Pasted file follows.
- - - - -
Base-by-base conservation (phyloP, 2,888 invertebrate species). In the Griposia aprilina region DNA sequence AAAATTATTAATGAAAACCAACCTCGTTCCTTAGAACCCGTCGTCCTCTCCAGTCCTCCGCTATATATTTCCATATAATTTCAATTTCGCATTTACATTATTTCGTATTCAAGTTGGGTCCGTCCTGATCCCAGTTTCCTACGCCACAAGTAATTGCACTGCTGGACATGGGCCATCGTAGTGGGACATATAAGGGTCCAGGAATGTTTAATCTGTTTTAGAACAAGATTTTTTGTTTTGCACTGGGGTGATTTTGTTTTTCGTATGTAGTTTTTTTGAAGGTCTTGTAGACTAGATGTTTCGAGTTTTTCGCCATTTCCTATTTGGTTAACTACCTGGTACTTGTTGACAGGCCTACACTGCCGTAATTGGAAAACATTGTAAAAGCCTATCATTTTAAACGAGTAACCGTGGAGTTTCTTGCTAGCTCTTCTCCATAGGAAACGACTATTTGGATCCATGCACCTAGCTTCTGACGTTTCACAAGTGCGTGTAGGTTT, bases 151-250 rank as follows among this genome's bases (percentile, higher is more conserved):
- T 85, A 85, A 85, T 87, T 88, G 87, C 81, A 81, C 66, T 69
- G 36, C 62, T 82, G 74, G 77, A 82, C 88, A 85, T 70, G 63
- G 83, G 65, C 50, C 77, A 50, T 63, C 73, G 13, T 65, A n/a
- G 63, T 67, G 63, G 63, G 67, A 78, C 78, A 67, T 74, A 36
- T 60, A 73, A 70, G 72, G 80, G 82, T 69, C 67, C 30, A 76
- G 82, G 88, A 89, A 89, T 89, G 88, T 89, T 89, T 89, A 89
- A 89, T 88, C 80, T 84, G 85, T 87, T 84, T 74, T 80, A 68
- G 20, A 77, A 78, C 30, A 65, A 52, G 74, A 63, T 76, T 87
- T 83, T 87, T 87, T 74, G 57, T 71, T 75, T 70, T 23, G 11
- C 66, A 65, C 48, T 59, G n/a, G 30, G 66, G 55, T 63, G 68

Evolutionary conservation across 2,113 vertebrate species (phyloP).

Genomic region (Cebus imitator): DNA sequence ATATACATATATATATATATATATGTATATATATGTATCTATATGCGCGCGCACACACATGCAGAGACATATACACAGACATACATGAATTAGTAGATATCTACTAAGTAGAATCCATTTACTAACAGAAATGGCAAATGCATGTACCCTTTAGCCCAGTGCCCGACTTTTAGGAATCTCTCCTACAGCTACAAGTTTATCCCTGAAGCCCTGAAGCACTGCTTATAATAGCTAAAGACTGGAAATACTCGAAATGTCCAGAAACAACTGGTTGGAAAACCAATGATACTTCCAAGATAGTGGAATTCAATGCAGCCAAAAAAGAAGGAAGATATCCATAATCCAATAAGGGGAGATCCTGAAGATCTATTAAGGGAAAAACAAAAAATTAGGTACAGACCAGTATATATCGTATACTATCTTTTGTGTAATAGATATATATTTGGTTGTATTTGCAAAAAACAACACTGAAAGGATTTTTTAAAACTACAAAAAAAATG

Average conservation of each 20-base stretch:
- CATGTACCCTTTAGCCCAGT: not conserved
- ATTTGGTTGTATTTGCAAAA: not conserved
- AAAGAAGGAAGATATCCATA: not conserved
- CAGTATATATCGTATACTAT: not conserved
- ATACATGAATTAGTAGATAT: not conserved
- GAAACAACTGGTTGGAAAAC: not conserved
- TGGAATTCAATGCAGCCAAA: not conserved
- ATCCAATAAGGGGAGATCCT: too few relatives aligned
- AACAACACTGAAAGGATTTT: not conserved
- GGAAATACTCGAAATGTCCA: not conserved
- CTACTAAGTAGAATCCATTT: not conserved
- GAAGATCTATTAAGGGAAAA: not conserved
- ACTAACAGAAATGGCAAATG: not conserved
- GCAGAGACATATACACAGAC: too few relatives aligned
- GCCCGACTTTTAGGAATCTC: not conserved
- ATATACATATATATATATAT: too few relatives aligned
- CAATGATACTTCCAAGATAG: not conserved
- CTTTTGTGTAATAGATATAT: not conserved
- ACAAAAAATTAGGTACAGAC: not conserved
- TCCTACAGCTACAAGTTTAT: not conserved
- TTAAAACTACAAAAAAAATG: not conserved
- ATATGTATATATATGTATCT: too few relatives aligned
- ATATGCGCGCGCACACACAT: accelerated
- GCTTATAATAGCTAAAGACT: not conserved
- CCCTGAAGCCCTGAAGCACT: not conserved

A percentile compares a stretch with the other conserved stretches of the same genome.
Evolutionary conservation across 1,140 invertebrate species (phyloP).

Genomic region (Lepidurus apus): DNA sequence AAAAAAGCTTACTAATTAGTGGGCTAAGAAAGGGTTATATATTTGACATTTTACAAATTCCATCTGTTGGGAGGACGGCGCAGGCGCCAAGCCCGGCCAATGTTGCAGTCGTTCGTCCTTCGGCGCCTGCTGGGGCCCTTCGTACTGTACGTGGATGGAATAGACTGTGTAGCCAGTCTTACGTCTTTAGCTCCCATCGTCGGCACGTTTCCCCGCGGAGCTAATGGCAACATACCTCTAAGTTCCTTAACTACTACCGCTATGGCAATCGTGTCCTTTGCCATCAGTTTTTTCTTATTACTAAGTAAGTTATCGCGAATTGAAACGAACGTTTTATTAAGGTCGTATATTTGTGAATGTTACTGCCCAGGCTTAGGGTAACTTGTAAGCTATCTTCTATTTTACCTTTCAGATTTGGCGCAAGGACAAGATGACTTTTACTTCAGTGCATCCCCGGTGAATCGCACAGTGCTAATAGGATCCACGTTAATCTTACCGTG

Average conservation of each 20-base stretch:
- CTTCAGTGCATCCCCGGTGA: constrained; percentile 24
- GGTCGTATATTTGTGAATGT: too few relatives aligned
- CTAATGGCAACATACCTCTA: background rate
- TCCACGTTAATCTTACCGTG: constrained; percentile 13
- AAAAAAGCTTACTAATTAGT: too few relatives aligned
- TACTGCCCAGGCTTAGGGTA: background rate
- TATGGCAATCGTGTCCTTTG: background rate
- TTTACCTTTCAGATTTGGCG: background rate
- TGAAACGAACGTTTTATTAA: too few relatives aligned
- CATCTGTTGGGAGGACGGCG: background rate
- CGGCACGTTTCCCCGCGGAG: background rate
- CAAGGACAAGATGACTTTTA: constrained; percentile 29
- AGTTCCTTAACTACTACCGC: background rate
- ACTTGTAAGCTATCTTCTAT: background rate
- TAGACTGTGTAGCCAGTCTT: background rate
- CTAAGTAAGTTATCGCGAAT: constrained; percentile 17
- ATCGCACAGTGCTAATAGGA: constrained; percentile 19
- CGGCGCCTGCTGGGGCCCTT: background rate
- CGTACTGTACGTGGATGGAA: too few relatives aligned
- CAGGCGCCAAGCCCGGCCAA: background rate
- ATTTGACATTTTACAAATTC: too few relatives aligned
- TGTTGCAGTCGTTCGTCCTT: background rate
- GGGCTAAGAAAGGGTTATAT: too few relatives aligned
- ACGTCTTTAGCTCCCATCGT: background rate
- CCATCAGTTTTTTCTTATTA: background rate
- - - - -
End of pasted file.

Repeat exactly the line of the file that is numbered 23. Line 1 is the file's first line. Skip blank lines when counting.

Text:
- AACAACACTGAAAGGATTTT: not conserved